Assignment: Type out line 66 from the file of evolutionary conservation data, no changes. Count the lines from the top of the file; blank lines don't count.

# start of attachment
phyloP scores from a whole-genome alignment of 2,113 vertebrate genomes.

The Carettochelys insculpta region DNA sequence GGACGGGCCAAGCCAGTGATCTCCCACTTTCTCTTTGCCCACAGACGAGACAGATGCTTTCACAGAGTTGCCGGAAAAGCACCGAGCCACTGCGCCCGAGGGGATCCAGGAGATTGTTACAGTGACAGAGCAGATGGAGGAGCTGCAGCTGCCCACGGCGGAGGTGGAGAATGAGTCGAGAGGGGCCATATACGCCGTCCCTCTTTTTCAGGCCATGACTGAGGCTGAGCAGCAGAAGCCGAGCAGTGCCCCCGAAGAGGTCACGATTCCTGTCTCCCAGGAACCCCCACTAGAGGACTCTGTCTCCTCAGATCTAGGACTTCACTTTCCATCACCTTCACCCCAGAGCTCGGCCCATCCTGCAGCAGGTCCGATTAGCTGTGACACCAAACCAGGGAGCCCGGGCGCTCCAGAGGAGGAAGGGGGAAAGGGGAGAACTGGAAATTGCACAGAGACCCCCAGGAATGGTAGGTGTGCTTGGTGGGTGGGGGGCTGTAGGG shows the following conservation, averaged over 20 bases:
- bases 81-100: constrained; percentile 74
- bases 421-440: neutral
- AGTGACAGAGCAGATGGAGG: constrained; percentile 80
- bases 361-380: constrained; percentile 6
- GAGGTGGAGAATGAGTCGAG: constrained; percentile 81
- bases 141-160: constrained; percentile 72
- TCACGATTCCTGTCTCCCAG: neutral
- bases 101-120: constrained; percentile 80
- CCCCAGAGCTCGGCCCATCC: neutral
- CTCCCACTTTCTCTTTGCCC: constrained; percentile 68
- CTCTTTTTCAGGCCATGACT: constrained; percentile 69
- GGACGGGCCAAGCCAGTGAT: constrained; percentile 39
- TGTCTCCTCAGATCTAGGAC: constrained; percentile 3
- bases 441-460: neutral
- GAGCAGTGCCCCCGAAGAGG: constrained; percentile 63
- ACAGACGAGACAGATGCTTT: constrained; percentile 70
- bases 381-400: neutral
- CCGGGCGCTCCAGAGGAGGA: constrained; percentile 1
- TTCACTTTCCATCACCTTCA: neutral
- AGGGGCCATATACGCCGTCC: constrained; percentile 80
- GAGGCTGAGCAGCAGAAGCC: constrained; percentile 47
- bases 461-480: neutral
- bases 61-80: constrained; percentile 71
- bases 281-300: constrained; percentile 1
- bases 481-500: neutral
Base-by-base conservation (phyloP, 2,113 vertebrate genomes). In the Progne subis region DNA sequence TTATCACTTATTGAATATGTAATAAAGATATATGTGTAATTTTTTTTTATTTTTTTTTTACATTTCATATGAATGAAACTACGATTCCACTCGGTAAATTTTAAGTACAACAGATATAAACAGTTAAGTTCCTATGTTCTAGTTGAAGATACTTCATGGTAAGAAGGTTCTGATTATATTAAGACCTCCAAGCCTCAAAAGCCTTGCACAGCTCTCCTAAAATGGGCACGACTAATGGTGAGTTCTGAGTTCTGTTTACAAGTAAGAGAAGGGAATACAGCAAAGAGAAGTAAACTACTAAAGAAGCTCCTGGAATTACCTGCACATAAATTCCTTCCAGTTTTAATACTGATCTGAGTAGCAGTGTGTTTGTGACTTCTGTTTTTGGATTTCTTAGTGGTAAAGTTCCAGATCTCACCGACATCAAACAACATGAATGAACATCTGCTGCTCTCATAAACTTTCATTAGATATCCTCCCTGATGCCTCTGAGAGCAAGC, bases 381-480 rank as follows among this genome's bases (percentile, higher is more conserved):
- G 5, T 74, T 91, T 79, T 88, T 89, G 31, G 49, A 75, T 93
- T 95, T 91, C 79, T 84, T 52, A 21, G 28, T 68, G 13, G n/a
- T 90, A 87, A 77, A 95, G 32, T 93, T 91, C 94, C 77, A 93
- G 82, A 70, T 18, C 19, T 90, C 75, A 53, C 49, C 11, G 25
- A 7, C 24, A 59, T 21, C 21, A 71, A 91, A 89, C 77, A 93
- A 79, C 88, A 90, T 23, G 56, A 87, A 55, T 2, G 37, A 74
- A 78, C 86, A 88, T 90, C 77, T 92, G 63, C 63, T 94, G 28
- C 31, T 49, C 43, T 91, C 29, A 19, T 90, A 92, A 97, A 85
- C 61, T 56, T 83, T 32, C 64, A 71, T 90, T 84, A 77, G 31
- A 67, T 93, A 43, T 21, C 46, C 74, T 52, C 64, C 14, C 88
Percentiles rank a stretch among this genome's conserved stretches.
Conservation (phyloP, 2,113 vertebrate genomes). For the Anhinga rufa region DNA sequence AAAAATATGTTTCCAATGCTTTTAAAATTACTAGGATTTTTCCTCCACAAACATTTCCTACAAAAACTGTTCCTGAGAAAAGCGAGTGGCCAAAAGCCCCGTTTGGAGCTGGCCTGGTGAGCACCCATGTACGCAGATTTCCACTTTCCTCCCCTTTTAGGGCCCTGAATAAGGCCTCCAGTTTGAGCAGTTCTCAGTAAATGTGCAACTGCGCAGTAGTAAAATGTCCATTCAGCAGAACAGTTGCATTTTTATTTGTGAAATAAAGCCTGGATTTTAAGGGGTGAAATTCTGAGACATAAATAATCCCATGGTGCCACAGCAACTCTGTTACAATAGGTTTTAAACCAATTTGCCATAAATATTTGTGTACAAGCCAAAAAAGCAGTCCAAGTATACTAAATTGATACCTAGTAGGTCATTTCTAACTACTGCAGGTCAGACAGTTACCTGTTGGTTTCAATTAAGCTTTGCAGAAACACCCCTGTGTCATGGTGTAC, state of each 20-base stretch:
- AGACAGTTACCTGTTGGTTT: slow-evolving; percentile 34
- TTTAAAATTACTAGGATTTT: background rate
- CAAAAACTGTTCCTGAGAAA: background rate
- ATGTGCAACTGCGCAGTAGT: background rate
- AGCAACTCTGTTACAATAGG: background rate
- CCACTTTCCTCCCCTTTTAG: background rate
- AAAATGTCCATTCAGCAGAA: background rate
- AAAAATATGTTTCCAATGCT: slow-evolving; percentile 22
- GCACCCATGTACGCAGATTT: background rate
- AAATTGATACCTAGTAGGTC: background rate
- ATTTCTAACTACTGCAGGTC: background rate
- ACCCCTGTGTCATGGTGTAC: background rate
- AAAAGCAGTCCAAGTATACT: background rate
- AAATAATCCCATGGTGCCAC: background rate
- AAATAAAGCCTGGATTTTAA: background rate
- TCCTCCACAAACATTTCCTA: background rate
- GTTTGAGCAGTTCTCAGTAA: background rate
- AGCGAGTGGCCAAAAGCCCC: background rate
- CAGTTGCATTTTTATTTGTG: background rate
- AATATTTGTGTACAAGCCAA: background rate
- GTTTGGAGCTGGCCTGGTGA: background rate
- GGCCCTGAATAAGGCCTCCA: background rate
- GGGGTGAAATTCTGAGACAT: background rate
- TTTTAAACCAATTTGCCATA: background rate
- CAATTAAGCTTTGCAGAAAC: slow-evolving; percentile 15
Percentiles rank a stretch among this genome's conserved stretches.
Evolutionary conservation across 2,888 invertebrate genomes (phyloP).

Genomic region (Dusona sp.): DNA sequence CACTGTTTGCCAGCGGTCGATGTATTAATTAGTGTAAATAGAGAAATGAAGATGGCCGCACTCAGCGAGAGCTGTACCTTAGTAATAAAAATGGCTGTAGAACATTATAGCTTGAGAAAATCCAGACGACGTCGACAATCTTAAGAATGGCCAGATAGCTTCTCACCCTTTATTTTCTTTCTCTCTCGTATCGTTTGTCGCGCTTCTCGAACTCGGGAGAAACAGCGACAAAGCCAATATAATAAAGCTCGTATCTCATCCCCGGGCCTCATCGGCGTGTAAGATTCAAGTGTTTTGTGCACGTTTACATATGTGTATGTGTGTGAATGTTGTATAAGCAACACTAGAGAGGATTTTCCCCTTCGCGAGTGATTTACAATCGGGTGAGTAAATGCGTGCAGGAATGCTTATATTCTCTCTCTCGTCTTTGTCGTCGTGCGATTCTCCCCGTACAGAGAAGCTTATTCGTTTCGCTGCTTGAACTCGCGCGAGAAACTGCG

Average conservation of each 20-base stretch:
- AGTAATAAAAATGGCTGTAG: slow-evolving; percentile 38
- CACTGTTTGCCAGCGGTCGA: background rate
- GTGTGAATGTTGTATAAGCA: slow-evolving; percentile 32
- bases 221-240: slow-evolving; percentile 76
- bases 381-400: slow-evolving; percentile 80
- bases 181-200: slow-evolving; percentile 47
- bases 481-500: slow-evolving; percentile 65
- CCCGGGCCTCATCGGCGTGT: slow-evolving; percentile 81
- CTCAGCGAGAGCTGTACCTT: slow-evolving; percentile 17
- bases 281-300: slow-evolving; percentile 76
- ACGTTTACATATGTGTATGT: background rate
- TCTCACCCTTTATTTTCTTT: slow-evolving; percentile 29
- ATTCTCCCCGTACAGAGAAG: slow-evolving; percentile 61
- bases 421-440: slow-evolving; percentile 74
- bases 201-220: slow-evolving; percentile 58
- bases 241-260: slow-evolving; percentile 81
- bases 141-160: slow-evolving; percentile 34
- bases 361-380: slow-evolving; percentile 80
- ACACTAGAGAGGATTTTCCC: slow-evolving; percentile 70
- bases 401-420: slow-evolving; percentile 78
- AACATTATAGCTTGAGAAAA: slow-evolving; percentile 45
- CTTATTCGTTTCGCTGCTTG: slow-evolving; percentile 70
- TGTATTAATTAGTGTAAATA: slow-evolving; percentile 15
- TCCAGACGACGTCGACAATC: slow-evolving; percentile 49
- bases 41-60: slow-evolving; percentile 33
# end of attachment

Percentiles rank a stretch among this genome's conserved stretches.